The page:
The time for "strategic patience" with North Korea is over, US President Donald Trump said Monday as he declared Pyongyang "a threat to the civilized world.”
Trump has signaled in the past that Washington could look beyond a diplomatic solution to the North's nuclear weapons ambitions, and consider military intervention.
The North's nuclear program is "a threat to the civilized world and international peace and stability," Trump told reporters on the second day of a trip to Asia.
"The era of strategic patience is over," he declared alongside his host, Japanese Prime Minister Shinzo Abe, denouncing efforts by the Obama administration to manage Pyongyang.
"Some people say my rhetoric is very strong but look what has happened with very weak rhetoric in last 25 years," said Trump at the news conference.
Abe, whose own nation has seen North Korean missiles fired over its northern island amid threats by Pyongyang to "sink" it into the sea, backed the bullish stance.
"We always support President Trump's policy that all options are on the table," in reining in North Korea over its provocative actions, he said.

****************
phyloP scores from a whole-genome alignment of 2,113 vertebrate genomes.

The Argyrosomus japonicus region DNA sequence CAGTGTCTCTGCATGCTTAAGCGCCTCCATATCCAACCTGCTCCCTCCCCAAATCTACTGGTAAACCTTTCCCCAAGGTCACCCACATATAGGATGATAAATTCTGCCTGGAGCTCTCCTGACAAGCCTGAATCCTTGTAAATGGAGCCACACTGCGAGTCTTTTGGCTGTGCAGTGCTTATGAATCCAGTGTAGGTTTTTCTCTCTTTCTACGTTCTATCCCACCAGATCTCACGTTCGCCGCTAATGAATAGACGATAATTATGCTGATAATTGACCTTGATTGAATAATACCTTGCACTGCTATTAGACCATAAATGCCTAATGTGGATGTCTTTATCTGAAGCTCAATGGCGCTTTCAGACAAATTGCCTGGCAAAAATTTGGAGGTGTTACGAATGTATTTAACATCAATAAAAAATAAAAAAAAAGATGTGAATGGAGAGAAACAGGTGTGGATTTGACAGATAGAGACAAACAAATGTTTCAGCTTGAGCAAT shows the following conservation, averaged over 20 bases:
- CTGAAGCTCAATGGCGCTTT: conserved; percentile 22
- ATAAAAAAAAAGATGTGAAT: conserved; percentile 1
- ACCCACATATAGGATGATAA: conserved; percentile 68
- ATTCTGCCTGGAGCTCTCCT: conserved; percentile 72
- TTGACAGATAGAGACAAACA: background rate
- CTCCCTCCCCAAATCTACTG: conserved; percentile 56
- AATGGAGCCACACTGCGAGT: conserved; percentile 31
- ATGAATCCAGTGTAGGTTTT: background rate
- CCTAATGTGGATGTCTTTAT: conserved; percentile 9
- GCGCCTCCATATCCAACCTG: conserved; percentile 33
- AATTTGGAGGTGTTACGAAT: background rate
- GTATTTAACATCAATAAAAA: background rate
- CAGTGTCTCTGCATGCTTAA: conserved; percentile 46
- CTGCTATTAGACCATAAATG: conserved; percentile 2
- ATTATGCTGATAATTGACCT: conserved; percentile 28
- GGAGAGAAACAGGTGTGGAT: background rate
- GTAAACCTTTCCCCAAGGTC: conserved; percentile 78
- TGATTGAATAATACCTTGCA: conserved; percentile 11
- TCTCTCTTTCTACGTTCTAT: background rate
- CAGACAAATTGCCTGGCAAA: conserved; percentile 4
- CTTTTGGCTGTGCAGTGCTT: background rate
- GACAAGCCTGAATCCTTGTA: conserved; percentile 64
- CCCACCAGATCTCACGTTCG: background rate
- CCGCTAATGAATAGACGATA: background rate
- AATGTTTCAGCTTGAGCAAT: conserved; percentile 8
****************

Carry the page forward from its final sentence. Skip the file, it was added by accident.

Abe announced Japan will freeze the assets of 35 North Korean groups and individuals as a new sanction.
The United Nations has adopted multiple rounds of sanctions against the reclusive North, the most recent in September following its sixth nuclear test and a flurry of missile launches.
The president arrived in Asia with tensions over North Korea at fever pitch, as US bombers fly sorties over the Korean peninsula and concerns mount that Pyongyang might stage another nuclear or missile test.
Trump began his marathon trip in belligerent form, warning on Sunday that "no dictator" should underestimate US resolve, a clear swipe at North Korea and its leader Kim Jong-Un.
However in a pre-recorded interview broadcast on US TV he held out the prospect of talks with Pyongyang, saying he would "certainly be open" to meeting Kim.
"I would sit down with anybody," he said. "I don't think it's strength or weakness, I think sitting down with people is not a bad thing.”
"So I would certainly be open to doing that but we'll see where it goes, I think we're far too early,” Trump said on the "Full Measure" show.
Following his meeting with Abe Monday, Trump said he was committed to achieving "free, fair, and reciprocal" trade with Japan to lower the US trade deficit.
He also said he wanted to work with Japan to "sort out" trade problems with the country.